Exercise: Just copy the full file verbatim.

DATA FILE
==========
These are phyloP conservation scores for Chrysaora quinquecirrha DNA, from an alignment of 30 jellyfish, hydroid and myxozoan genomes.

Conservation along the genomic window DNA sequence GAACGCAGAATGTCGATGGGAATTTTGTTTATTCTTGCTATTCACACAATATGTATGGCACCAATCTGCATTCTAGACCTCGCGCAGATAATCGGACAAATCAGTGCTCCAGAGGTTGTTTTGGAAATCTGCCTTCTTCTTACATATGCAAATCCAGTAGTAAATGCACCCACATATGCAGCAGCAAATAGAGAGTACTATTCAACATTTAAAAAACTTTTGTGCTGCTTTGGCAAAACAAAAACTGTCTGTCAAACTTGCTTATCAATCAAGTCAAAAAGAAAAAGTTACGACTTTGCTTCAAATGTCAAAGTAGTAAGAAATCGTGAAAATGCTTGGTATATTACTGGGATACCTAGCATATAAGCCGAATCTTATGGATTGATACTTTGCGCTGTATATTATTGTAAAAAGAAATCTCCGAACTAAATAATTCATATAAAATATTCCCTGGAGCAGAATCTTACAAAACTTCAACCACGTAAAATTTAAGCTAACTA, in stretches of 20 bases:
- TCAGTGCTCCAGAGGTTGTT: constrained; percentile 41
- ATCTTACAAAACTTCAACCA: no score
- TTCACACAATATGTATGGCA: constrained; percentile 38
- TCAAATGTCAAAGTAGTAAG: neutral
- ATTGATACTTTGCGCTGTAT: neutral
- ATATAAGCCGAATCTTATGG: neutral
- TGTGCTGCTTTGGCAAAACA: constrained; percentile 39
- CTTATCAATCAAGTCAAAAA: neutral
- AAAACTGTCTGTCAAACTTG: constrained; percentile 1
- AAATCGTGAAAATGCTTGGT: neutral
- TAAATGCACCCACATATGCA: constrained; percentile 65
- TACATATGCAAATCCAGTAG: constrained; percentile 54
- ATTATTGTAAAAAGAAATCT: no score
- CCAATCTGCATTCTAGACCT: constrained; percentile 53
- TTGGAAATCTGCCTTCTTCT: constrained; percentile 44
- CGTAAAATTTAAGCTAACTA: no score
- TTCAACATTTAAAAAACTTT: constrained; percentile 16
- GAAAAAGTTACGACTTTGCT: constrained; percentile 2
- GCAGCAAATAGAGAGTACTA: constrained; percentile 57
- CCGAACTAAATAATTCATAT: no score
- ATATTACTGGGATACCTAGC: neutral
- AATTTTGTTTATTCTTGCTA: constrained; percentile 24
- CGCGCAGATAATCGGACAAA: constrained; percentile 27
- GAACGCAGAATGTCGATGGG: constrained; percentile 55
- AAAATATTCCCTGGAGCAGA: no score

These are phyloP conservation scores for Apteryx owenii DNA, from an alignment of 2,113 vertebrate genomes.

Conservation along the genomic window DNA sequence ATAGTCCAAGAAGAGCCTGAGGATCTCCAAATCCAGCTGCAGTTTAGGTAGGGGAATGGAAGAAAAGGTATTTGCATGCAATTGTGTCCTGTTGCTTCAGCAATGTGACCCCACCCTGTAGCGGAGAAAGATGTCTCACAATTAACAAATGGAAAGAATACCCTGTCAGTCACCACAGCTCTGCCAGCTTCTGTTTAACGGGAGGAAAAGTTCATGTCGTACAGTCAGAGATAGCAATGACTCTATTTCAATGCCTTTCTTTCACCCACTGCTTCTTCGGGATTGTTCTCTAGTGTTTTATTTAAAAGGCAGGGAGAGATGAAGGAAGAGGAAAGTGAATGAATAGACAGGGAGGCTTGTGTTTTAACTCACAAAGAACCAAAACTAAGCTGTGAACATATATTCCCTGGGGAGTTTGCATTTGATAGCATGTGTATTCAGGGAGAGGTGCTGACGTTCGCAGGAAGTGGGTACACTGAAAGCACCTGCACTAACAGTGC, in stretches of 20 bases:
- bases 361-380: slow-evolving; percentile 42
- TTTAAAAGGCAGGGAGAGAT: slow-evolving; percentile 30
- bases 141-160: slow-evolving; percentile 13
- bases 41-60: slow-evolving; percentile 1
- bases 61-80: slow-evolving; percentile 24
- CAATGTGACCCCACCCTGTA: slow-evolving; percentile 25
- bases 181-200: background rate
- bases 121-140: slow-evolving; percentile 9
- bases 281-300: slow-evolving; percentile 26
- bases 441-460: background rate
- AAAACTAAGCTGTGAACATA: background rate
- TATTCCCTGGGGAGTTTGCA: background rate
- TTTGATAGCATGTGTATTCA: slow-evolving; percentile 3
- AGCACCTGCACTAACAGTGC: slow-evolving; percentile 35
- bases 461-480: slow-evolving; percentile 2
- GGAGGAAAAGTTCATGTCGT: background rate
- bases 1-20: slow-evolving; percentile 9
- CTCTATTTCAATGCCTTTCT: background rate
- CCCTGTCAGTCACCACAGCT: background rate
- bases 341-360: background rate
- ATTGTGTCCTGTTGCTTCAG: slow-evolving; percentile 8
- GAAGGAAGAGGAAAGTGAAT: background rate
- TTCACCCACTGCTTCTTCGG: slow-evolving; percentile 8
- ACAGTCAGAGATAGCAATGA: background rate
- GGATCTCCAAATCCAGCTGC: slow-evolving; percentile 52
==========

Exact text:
These are phyloP conservation scores for Chrysaora quinquecirrha DNA, from an alignment of 30 jellyfish, hydroid and myxozoan genomes.

Conservation along the genomic window DNA sequence GAACGCAGAATGTCGATGGGAATTTTGTTTATTCTTGCTATTCACACAATATGTATGGCACCAATCTGCATTCTAGACCTCGCGCAGATAATCGGACAAATCAGTGCTCCAGAGGTTGTTTTGGAAATCTGCCTTCTTCTTACATATGCAAATCCAGTAGTAAATGCACCCACATATGCAGCAGCAAATAGAGAGTACTATTCAACATTTAAAAAACTTTTGTGCTGCTTTGGCAAAACAAAAACTGTCTGTCAAACTTGCTTATCAATCAAGTCAAAAAGAAAAAGTTACGACTTTGCTTCAAATGTCAAAGTAGTAAGAAATCGTGAAAATGCTTGGTATATTACTGGGATACCTAGCATATAAGCCGAATCTTATGGATTGATACTTTGCGCTGTATATTATTGTAAAAAGAAATCTCCGAACTAAATAATTCATATAAAATATTCCCTGGAGCAGAATCTTACAAAACTTCAACCACGTAAAATTTAAGCTAACTA, in stretches of 20 bases:
- TCAGTGCTCCAGAGGTTGTT: constrained; percentile 41
- ATCTTACAAAACTTCAACCA: no score
- TTCACACAATATGTATGGCA: constrained; percentile 38
- TCAAATGTCAAAGTAGTAAG: neutral
- ATTGATACTTTGCGCTGTAT: neutral
- ATATAAGCCGAATCTTATGG: neutral
- TGTGCTGCTTTGGCAAAACA: constrained; percentile 39
- CTTATCAATCAAGTCAAAAA: neutral
- AAAACTGTCTGTCAAACTTG: constrained; percentile 1
- AAATCGTGAAAATGCTTGGT: neutral
- TAAATGCACCCACATATGCA: constrained; percentile 65
- TACATATGCAAATCCAGTAG: constrained; percentile 54
- ATTATTGTAAAAAGAAATCT: no score
- CCAATCTGCATTCTAGACCT: constrained; percentile 53
- TTGGAAATCTGCCTTCTTCT: constrained; percentile 44
- CGTAAAATTTAAGCTAACTA: no score
- TTCAACATTTAAAAAACTTT: constrained; percentile 16
- GAAAAAGTTACGACTTTGCT: constrained; percentile 2
- GCAGCAAATAGAGAGTACTA: constrained; percentile 57
- CCGAACTAAATAATTCATAT: no score
- ATATTACTGGGATACCTAGC: neutral
- AATTTTGTTTATTCTTGCTA: constrained; percentile 24
- CGCGCAGATAATCGGACAAA: constrained; percentile 27
- GAACGCAGAATGTCGATGGG: constrained; percentile 55
- AAAATATTCCCTGGAGCAGA: no score

These are phyloP conservation scores for Apteryx owenii DNA, from an alignment of 2,113 vertebrate genomes.

Conservation along the genomic window DNA sequence ATAGTCCAAGAAGAGCCTGAGGATCTCCAAATCCAGCTGCAGTTTAGGTAGGGGAATGGAAGAAAAGGTATTTGCATGCAATTGTGTCCTGTTGCTTCAGCAATGTGACCCCACCCTGTAGCGGAGAAAGATGTCTCACAATTAACAAATGGAAAGAATACCCTGTCAGTCACCACAGCTCTGCCAGCTTCTGTTTAACGGGAGGAAAAGTTCATGTCGTACAGTCAGAGATAGCAATGACTCTATTTCAATGCCTTTCTTTCACCCACTGCTTCTTCGGGATTGTTCTCTAGTGTTTTATTTAAAAGGCAGGGAGAGATGAAGGAAGAGGAAAGTGAATGAATAGACAGGGAGGCTTGTGTTTTAACTCACAAAGAACCAAAACTAAGCTGTGAACATATATTCCCTGGGGAGTTTGCATTTGATAGCATGTGTATTCAGGGAGAGGTGCTGACGTTCGCAGGAAGTGGGTACACTGAAAGCACCTGCACTAACAGTGC, in stretches of 20 bases:
- bases 361-380: slow-evolving; percentile 42
- TTTAAAAGGCAGGGAGAGAT: slow-evolving; percentile 30
- bases 141-160: slow-evolving; percentile 13
- bases 41-60: slow-evolving; percentile 1
- bases 61-80: slow-evolving; percentile 24
- CAATGTGACCCCACCCTGTA: slow-evolving; percentile 25
- bases 181-200: background rate
- bases 121-140: slow-evolving; percentile 9
- bases 281-300: slow-evolving; percentile 26
- bases 441-460: background rate
- AAAACTAAGCTGTGAACATA: background rate
- TATTCCCTGGGGAGTTTGCA: background rate
- TTTGATAGCATGTGTATTCA: slow-evolving; percentile 3
- AGCACCTGCACTAACAGTGC: slow-evolving; percentile 35
- bases 461-480: slow-evolving; percentile 2
- GGAGGAAAAGTTCATGTCGT: background rate
- bases 1-20: slow-evolving; percentile 9
- CTCTATTTCAATGCCTTTCT: background rate
- CCCTGTCAGTCACCACAGCT: background rate
- bases 341-360: background rate
- ATTGTGTCCTGTTGCTTCAG: slow-evolving; percentile 8
- GAAGGAAGAGGAAAGTGAAT: background rate
- TTCACCCACTGCTTCTTCGG: slow-evolving; percentile 8
- ACAGTCAGAGATAGCAATGA: background rate
- GGATCTCCAAATCCAGCTGC: slow-evolving; percentile 52